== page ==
Veterans' Health Care

Facilities' Resource Allocations Could Be More Equitable Gao ID: HEHS-96-48 February 7, 1996

The Department of Veterans Affairs (VA) confronts the challenge of equitably allocating more than $16 billion in health care appropriations across a nationwide network of hospitals, clinics, and nursing homes. The challenge is made greater by the changing demographics of veterans. Although nationally the veteran population is declining, some veterans have relocated from the Northeast and the Midwest to southern and southwestern states in the past decade, offsetting veteran deaths in these states. VA has tried for years to implement an equitable resource allocation method--one that would link resources to facility workloads and foster efficiency. The need for such a system has become more urgent in recent years because of the demographic shift in veterans and the dramatic changes in health care resulting from increasingly limited resources. The resource allocation system can help VA achieve this goal by forecasting workload changes and providing comparative data on facilities' costs. Nonetheless, VA has not taken steps to overcome several barriers that can prevent it from acting on the data the system produces. If the system is to live up to its potential, several changes must be made, including linking resource allocation to VA's strategic plan, conducting a formal review and evaluation of facility cost variations, evaluating the basis for not allocating funds through resource planning and management, and using resource planning and management to overcome differences in veterans' access to care.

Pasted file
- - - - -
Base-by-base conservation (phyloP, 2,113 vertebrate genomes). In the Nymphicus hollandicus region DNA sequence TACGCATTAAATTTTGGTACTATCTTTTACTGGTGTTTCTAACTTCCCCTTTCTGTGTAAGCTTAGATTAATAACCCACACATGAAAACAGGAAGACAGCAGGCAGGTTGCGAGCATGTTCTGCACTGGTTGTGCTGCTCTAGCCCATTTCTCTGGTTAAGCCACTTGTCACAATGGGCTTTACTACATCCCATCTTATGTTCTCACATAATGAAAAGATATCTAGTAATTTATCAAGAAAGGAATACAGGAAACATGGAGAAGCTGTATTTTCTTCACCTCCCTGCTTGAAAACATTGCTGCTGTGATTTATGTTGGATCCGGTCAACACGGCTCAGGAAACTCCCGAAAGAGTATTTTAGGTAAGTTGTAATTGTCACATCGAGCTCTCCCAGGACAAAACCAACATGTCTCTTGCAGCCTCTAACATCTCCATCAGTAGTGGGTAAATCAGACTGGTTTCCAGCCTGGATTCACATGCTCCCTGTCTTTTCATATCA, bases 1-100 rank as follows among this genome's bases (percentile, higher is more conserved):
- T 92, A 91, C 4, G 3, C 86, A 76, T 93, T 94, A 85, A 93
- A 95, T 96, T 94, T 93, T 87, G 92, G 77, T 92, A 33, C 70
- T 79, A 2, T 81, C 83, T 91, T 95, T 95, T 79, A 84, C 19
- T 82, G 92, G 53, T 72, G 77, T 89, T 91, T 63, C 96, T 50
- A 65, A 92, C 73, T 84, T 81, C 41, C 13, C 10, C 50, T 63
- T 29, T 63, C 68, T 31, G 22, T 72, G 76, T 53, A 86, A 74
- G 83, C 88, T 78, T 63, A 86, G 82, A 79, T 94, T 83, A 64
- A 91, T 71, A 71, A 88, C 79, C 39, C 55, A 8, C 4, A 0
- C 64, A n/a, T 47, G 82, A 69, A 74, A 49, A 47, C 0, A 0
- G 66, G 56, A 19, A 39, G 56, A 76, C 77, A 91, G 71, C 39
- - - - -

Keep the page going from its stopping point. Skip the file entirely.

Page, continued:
GAO found that: (1) the VA resource allocation system enables VA to identify potential inequities in resource allocations and forecast facility workload changes, but VA has made only minimal changes in facilities' funding levels; (2) there is a significant difference between comparable health care facilities' operating costs and patient workloads; (3) VA has not used its resource planning and management system (RPM) to ensure that resources are allocated to facilities within the same priority category; (4) VA excluded over $4 billion of its medical care appropriation from the RPM process during the first 2 years of RPM because it wanted to give VA facilities more time to adjust to the reallocation process and large budget changes; (5) the RPM system does not address veterans' unequal access to outpatient care; and (6) VA plans to reallocate a larger portion of its fiscal year 1996 facility budgets based on the RPM process and implement a decision support system to better compute the costs of specific services provided to each patient.


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